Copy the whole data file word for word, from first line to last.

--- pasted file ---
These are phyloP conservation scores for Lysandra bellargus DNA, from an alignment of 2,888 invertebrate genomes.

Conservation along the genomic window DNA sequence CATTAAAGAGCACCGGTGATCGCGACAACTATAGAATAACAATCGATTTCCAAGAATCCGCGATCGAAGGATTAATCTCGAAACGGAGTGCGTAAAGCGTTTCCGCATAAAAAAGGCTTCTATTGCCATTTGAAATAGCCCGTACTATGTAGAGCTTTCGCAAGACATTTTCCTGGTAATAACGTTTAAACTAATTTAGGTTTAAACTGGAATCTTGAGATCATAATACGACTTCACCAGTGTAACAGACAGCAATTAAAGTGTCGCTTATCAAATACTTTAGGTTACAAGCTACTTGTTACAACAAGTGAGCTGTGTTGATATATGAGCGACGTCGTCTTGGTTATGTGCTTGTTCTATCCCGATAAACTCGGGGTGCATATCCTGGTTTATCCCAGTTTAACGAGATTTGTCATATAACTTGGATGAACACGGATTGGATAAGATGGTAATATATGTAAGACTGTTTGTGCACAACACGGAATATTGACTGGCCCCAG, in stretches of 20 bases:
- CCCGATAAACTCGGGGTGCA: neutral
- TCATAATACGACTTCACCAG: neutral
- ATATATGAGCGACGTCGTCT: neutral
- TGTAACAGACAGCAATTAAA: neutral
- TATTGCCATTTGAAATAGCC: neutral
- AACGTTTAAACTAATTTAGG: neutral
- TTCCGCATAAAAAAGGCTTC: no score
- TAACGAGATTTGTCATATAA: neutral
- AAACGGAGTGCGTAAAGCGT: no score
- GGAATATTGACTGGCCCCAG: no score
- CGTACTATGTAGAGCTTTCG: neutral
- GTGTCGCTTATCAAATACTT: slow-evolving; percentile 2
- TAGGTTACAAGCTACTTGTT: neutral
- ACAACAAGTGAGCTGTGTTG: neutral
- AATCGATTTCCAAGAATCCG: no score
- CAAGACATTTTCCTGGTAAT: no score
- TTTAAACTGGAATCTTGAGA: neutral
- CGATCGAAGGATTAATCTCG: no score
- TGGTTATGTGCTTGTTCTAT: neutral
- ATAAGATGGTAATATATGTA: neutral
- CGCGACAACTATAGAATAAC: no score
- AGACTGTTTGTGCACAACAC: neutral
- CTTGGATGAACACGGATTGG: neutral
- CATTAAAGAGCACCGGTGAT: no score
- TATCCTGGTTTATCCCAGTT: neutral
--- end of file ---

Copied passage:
These are phyloP conservation scores for Lysandra bellargus DNA, from an alignment of 2,888 invertebrate genomes.

Conservation along the genomic window DNA sequence CATTAAAGAGCACCGGTGATCGCGACAACTATAGAATAACAATCGATTTCCAAGAATCCGCGATCGAAGGATTAATCTCGAAACGGAGTGCGTAAAGCGTTTCCGCATAAAAAAGGCTTCTATTGCCATTTGAAATAGCCCGTACTATGTAGAGCTTTCGCAAGACATTTTCCTGGTAATAACGTTTAAACTAATTTAGGTTTAAACTGGAATCTTGAGATCATAATACGACTTCACCAGTGTAACAGACAGCAATTAAAGTGTCGCTTATCAAATACTTTAGGTTACAAGCTACTTGTTACAACAAGTGAGCTGTGTTGATATATGAGCGACGTCGTCTTGGTTATGTGCTTGTTCTATCCCGATAAACTCGGGGTGCATATCCTGGTTTATCCCAGTTTAACGAGATTTGTCATATAACTTGGATGAACACGGATTGGATAAGATGGTAATATATGTAAGACTGTTTGTGCACAACACGGAATATTGACTGGCCCCAG, in stretches of 20 bases:
- CCCGATAAACTCGGGGTGCA: neutral
- TCATAATACGACTTCACCAG: neutral
- ATATATGAGCGACGTCGTCT: neutral
- TGTAACAGACAGCAATTAAA: neutral
- TATTGCCATTTGAAATAGCC: neutral
- AACGTTTAAACTAATTTAGG: neutral
- TTCCGCATAAAAAAGGCTTC: no score
- TAACGAGATTTGTCATATAA: neutral
- AAACGGAGTGCGTAAAGCGT: no score
- GGAATATTGACTGGCCCCAG: no score
- CGTACTATGTAGAGCTTTCG: neutral
- GTGTCGCTTATCAAATACTT: slow-evolving; percentile 2
- TAGGTTACAAGCTACTTGTT: neutral
- ACAACAAGTGAGCTGTGTTG: neutral
- AATCGATTTCCAAGAATCCG: no score
- CAAGACATTTTCCTGGTAAT: no score
- TTTAAACTGGAATCTTGAGA: neutral
- CGATCGAAGGATTAATCTCG: no score
- TGGTTATGTGCTTGTTCTAT: neutral
- ATAAGATGGTAATATATGTA: neutral
- CGCGACAACTATAGAATAAC: no score
- AGACTGTTTGTGCACAACAC: neutral
- CTTGGATGAACACGGATTGG: neutral
- CATTAAAGAGCACCGGTGAT: no score
- TATCCTGGTTTATCCCAGTT: neutral